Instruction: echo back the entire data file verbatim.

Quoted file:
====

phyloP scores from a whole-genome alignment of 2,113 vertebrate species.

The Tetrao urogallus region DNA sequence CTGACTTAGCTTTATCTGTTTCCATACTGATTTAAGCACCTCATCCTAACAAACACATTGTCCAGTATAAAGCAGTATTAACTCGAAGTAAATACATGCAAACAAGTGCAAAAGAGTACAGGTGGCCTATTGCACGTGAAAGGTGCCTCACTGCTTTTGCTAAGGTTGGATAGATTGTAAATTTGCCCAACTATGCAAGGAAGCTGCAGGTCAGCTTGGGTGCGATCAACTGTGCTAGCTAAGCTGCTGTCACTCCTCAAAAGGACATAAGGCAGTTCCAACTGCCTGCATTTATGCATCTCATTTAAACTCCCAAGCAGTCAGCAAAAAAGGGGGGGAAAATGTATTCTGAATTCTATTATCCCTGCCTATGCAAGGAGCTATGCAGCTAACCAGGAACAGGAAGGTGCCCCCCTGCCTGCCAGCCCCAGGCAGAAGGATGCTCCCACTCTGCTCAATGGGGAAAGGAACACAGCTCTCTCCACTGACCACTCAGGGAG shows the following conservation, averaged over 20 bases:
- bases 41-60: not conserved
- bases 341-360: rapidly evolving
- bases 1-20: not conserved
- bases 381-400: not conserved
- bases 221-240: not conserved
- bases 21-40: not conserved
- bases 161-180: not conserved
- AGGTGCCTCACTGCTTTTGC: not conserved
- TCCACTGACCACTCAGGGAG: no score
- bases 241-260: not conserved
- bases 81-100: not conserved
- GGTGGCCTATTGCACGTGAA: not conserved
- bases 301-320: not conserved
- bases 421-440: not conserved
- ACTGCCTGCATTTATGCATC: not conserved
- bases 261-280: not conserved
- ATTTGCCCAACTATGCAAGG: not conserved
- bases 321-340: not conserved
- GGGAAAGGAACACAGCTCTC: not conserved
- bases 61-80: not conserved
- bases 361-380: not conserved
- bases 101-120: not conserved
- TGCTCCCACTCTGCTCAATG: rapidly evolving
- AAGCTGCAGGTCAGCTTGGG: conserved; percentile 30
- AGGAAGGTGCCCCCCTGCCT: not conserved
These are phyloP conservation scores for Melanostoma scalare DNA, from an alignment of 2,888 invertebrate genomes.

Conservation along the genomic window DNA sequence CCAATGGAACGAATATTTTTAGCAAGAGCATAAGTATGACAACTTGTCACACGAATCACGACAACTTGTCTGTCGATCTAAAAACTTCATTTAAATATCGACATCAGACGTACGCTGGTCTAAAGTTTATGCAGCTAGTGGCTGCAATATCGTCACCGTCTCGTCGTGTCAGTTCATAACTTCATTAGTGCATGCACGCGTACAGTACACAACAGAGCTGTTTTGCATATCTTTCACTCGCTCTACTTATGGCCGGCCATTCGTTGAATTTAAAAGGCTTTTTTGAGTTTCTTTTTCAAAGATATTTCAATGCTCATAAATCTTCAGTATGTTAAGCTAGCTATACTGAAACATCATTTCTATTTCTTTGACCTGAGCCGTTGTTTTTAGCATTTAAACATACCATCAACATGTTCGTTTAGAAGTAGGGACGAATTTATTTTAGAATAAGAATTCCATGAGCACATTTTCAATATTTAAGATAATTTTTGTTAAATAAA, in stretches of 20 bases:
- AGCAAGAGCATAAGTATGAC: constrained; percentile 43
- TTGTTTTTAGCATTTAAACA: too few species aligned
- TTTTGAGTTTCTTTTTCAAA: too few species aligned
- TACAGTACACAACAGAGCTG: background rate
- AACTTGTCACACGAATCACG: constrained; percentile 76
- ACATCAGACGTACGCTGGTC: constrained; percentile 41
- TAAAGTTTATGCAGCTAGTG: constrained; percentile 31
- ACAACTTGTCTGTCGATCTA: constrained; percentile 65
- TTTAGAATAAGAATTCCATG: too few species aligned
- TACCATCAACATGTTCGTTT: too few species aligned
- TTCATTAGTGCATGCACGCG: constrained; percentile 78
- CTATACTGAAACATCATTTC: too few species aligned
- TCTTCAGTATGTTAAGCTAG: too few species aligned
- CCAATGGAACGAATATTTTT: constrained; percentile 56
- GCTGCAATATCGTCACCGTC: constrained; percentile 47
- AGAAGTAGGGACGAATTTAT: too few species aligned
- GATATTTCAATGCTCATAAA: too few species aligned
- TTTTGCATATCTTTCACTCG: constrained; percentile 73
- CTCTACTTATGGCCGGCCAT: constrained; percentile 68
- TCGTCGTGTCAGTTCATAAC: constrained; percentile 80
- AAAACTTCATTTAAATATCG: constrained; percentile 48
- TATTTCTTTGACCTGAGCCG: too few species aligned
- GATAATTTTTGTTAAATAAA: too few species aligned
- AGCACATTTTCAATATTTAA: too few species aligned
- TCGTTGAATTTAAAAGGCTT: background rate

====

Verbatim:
phyloP scores from a whole-genome alignment of 2,113 vertebrate species.

The Tetrao urogallus region DNA sequence CTGACTTAGCTTTATCTGTTTCCATACTGATTTAAGCACCTCATCCTAACAAACACATTGTCCAGTATAAAGCAGTATTAACTCGAAGTAAATACATGCAAACAAGTGCAAAAGAGTACAGGTGGCCTATTGCACGTGAAAGGTGCCTCACTGCTTTTGCTAAGGTTGGATAGATTGTAAATTTGCCCAACTATGCAAGGAAGCTGCAGGTCAGCTTGGGTGCGATCAACTGTGCTAGCTAAGCTGCTGTCACTCCTCAAAAGGACATAAGGCAGTTCCAACTGCCTGCATTTATGCATCTCATTTAAACTCCCAAGCAGTCAGCAAAAAAGGGGGGGAAAATGTATTCTGAATTCTATTATCCCTGCCTATGCAAGGAGCTATGCAGCTAACCAGGAACAGGAAGGTGCCCCCCTGCCTGCCAGCCCCAGGCAGAAGGATGCTCCCACTCTGCTCAATGGGGAAAGGAACACAGCTCTCTCCACTGACCACTCAGGGAG shows the following conservation, averaged over 20 bases:
- bases 41-60: not conserved
- bases 341-360: rapidly evolving
- bases 1-20: not conserved
- bases 381-400: not conserved
- bases 221-240: not conserved
- bases 21-40: not conserved
- bases 161-180: not conserved
- AGGTGCCTCACTGCTTTTGC: not conserved
- TCCACTGACCACTCAGGGAG: no score
- bases 241-260: not conserved
- bases 81-100: not conserved
- GGTGGCCTATTGCACGTGAA: not conserved
- bases 301-320: not conserved
- bases 421-440: not conserved
- ACTGCCTGCATTTATGCATC: not conserved
- bases 261-280: not conserved
- ATTTGCCCAACTATGCAAGG: not conserved
- bases 321-340: not conserved
- GGGAAAGGAACACAGCTCTC: not conserved
- bases 61-80: not conserved
- bases 361-380: not conserved
- bases 101-120: not conserved
- TGCTCCCACTCTGCTCAATG: rapidly evolving
- AAGCTGCAGGTCAGCTTGGG: conserved; percentile 30
- AGGAAGGTGCCCCCCTGCCT: not conserved
These are phyloP conservation scores for Melanostoma scalare DNA, from an alignment of 2,888 invertebrate genomes.

Conservation along the genomic window DNA sequence CCAATGGAACGAATATTTTTAGCAAGAGCATAAGTATGACAACTTGTCACACGAATCACGACAACTTGTCTGTCGATCTAAAAACTTCATTTAAATATCGACATCAGACGTACGCTGGTCTAAAGTTTATGCAGCTAGTGGCTGCAATATCGTCACCGTCTCGTCGTGTCAGTTCATAACTTCATTAGTGCATGCACGCGTACAGTACACAACAGAGCTGTTTTGCATATCTTTCACTCGCTCTACTTATGGCCGGCCATTCGTTGAATTTAAAAGGCTTTTTTGAGTTTCTTTTTCAAAGATATTTCAATGCTCATAAATCTTCAGTATGTTAAGCTAGCTATACTGAAACATCATTTCTATTTCTTTGACCTGAGCCGTTGTTTTTAGCATTTAAACATACCATCAACATGTTCGTTTAGAAGTAGGGACGAATTTATTTTAGAATAAGAATTCCATGAGCACATTTTCAATATTTAAGATAATTTTTGTTAAATAAA, in stretches of 20 bases:
- AGCAAGAGCATAAGTATGAC: constrained; percentile 43
- TTGTTTTTAGCATTTAAACA: too few species aligned
- TTTTGAGTTTCTTTTTCAAA: too few species aligned
- TACAGTACACAACAGAGCTG: background rate
- AACTTGTCACACGAATCACG: constrained; percentile 76
- ACATCAGACGTACGCTGGTC: constrained; percentile 41
- TAAAGTTTATGCAGCTAGTG: constrained; percentile 31
- ACAACTTGTCTGTCGATCTA: constrained; percentile 65
- TTTAGAATAAGAATTCCATG: too few species aligned
- TACCATCAACATGTTCGTTT: too few species aligned
- TTCATTAGTGCATGCACGCG: constrained; percentile 78
- CTATACTGAAACATCATTTC: too few species aligned
- TCTTCAGTATGTTAAGCTAG: too few species aligned
- CCAATGGAACGAATATTTTT: constrained; percentile 56
- GCTGCAATATCGTCACCGTC: constrained; percentile 47
- AGAAGTAGGGACGAATTTAT: too few species aligned
- GATATTTCAATGCTCATAAA: too few species aligned
- TTTTGCATATCTTTCACTCG: constrained; percentile 73
- CTCTACTTATGGCCGGCCAT: constrained; percentile 68
- TCGTCGTGTCAGTTCATAAC: constrained; percentile 80
- AAAACTTCATTTAAATATCG: constrained; percentile 48
- TATTTCTTTGACCTGAGCCG: too few species aligned
- GATAATTTTTGTTAAATAAA: too few species aligned
- AGCACATTTTCAATATTTAA: too few species aligned
- TCGTTGAATTTAAAAGGCTT: background rate